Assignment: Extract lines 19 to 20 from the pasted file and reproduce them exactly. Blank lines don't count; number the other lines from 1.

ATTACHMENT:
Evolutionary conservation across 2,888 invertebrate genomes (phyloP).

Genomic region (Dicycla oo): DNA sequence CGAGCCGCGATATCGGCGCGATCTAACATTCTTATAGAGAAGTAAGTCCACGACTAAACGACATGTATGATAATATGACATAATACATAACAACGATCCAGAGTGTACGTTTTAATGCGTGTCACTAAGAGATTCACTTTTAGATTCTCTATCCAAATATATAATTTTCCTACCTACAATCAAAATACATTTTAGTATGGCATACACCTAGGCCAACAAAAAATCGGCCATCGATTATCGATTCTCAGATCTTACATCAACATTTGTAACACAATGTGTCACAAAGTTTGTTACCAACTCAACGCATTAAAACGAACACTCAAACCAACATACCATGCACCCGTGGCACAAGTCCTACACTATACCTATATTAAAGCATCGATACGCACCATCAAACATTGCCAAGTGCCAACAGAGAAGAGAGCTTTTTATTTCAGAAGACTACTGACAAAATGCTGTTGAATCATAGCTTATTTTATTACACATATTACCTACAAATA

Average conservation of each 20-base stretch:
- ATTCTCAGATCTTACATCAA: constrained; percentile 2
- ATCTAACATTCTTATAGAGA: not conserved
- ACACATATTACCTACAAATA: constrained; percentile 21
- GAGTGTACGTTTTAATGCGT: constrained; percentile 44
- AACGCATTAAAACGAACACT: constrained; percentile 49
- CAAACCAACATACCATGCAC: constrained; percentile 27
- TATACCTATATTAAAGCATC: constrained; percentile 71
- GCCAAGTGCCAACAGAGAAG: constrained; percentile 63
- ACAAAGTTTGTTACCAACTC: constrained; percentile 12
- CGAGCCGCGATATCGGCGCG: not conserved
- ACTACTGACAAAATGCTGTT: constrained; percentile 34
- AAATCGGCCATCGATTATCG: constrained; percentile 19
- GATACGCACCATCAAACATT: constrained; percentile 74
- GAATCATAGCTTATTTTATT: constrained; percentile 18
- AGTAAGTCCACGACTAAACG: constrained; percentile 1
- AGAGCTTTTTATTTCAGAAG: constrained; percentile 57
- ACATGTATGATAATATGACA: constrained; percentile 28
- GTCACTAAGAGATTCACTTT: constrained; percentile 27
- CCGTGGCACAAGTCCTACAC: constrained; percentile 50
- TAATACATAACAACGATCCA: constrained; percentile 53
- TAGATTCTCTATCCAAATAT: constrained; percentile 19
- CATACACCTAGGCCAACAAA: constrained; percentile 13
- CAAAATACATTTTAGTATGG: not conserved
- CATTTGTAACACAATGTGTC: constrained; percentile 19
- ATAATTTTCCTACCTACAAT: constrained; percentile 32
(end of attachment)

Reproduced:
- AGAGCTTTTTATTTCAGAAG: constrained; percentile 57
- ACATGTATGATAATATGACA: constrained; percentile 28